Why God Gives Us Each Other

Watching my own kids launch into adulthood has brought back so many memories. I’m two decades removed from preschool years, but every time I walk down our preschool hall and visit with young families or attempt a video conversation with my son and daughter-in-law, I remember the stress of starting our family life.

We had just moved to a new town with a 6-month-old baby and were starting to build our first home.  I was juggling a job, an intense graduate program, and the new responsibility of fatherhood.  Kelly had left the heart transplant team where she had been so integral in helping families cope with those life-saving surgeries and immersed herself into full-time mommy-dom.  Then we both caught a virus.  In that new town, in a new rental, in a new job, in a new medical system, and a not-yet-formed support system, we felt like we had been stranded on an island beyond the reach of anyone who really cared about us.

The knock at the door surprised us.  It was a woman who worked in our church office, whom I had known less than two weeks.  Grandmotherly and assertive, she marched into our home, took one look at us and asked if the baby was sick.

“No, it’s just us, but we’re afraid he will catch this.”

“I’ll take your baby.  I’m a grandma who rocks babies every Sunday morning and I have a herd of my own.  I’ll take him and keep him away from you while you go to the doctor.  When you are ready for him to come back, just call and I’ll deliver him home, fed, ready for bed, and virus-free!”  We were desperate, but something about her also set us at ease.  She understood.  She had been there before.  She knew what we were experiencing and was determined to lighten the load.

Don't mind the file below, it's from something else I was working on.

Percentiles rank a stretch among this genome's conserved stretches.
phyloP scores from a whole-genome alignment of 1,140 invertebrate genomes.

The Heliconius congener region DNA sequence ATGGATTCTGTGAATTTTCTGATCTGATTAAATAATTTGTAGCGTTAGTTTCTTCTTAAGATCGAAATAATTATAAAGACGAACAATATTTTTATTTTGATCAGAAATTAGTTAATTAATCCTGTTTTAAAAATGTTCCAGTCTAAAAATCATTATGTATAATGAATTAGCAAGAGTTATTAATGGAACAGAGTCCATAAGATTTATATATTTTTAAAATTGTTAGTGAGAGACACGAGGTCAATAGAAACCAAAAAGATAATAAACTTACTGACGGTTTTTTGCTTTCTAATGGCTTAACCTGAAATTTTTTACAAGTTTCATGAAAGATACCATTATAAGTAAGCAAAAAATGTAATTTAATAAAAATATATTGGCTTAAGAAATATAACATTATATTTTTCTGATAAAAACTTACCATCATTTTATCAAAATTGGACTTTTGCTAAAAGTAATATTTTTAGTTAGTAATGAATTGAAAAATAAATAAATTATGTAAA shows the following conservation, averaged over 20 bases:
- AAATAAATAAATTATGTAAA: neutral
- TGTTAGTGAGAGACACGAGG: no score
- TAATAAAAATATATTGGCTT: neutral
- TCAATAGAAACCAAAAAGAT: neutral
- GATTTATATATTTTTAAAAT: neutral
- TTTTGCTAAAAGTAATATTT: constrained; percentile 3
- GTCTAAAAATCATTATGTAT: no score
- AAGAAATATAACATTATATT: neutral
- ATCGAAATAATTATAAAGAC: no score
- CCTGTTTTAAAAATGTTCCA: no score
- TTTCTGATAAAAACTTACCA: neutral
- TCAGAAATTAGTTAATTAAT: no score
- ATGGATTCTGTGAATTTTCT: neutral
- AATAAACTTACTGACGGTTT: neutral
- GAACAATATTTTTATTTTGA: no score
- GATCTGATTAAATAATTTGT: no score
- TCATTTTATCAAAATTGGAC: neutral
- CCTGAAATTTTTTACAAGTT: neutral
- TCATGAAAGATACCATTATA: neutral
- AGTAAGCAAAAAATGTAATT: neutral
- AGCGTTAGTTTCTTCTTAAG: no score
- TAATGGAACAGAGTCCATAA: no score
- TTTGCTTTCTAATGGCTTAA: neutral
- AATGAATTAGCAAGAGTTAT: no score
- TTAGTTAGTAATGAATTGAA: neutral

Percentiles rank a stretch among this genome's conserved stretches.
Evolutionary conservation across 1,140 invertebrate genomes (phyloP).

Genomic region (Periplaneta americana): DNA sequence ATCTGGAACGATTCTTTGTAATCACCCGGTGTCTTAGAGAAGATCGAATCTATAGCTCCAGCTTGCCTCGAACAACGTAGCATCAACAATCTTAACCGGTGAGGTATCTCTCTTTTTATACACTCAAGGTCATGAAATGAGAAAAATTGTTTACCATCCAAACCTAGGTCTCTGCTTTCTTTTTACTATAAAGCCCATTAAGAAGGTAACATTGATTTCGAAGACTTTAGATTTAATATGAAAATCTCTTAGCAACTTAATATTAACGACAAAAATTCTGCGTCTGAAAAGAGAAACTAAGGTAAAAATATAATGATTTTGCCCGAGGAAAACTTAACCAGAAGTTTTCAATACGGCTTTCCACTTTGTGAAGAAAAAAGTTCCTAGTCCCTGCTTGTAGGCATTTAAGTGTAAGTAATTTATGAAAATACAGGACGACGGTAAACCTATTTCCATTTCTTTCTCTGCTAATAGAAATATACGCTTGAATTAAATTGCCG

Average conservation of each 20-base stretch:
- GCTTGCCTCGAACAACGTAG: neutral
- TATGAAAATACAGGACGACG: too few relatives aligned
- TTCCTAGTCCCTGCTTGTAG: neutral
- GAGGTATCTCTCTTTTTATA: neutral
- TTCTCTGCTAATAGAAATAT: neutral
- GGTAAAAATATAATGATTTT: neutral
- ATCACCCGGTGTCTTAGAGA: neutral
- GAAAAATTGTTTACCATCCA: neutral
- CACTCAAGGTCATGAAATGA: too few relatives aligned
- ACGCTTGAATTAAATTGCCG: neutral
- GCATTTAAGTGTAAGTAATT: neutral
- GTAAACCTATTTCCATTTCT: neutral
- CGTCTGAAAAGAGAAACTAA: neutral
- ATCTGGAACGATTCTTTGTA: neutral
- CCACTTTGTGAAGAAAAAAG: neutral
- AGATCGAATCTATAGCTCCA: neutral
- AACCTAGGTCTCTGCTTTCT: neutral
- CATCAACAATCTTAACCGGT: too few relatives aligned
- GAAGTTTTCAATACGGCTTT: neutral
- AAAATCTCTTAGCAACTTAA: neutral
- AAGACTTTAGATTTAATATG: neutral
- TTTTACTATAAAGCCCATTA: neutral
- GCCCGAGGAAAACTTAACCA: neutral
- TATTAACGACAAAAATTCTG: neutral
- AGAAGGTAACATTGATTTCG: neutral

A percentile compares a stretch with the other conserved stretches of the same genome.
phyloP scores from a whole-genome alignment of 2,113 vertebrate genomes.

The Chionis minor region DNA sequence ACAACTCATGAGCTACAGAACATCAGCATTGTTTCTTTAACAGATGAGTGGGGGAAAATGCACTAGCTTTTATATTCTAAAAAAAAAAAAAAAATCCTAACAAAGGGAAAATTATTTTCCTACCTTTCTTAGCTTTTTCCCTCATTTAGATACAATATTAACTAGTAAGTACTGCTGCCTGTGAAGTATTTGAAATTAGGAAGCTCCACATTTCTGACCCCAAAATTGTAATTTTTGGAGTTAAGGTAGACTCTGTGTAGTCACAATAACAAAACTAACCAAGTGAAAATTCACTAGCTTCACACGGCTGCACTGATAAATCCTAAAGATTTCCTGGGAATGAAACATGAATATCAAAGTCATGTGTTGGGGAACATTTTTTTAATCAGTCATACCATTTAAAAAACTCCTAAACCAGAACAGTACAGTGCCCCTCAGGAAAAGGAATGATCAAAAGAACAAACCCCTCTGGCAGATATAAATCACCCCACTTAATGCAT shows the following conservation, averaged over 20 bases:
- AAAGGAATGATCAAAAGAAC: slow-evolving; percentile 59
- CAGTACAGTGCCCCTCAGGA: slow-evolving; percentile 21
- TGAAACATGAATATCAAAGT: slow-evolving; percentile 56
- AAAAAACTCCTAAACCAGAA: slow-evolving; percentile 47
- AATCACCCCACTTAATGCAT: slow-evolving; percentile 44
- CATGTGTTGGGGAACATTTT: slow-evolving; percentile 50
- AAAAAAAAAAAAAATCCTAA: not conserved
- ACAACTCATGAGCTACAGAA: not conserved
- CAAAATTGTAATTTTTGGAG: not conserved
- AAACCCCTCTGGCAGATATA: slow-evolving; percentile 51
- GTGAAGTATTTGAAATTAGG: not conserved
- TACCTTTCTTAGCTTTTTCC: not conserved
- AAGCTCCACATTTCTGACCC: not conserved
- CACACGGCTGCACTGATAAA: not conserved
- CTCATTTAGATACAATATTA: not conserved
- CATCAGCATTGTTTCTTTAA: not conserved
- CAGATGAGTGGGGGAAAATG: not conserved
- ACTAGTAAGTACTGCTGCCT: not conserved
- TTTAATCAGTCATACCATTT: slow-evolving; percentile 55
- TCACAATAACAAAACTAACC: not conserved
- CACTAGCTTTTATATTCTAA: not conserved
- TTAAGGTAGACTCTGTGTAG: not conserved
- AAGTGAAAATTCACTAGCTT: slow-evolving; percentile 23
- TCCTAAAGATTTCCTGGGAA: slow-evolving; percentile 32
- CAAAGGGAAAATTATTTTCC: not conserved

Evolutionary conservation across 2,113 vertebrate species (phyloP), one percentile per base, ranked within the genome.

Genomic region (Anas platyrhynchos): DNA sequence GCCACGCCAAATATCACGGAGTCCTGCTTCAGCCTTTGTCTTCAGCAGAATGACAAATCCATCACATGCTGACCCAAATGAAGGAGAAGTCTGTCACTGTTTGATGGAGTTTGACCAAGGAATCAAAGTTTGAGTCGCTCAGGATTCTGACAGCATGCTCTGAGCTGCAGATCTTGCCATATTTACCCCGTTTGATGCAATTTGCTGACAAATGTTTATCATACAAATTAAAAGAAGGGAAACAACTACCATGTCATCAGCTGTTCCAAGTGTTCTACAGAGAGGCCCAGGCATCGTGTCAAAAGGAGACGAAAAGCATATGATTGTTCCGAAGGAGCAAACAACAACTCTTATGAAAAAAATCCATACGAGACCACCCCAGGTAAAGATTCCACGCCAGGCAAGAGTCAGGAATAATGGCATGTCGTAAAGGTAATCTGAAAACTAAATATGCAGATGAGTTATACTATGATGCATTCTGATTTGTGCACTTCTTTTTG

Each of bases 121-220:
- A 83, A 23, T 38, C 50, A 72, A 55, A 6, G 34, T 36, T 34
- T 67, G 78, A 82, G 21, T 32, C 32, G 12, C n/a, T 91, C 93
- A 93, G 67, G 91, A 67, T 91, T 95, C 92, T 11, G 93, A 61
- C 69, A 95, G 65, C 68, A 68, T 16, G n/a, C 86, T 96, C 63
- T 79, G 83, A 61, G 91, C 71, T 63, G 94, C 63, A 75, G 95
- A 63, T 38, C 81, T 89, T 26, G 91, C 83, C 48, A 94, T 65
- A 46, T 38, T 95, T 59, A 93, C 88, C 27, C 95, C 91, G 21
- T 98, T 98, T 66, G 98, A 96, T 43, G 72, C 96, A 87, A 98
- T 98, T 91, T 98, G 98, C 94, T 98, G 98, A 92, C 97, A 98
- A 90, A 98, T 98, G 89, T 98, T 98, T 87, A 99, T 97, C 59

We have a very soft spot in our hearts for Loretta Girlinghouse.  She took our burden on her shoulders so graciously, and we loved her dearly for the gift that she gave, for she gave more than childcare assistance.  That day, she gave us friendship.  As long as we lived there, she was a comfort and I came to love her deeply as a co-worker and friend.  When she died several years later, I remember sitting in my office and feeling the ache of loss.  We needed her so much that day and she gave so much so gladly to us.

That’s the condition that the Bible calls fellowship. It’s more than food and connections.  It’s bigger than just kindness.  It is the relationship that says, “I’ll put my shoulder under your burden and help you carry it.”  It says, “I’ll confess my struggles and listen to yours.”  It says, “I’ll celebrate with you and grieve with you because we have become family.”  We were in such need that day so many years ago, and when Loretta walked into our home that day, I realized why God made us for each other.  It was one of His many great gifts.  And now that I’m older, I’m discovering the fun of coming alongside to bear the load of those younger than me.  That’s why He made us for each other!

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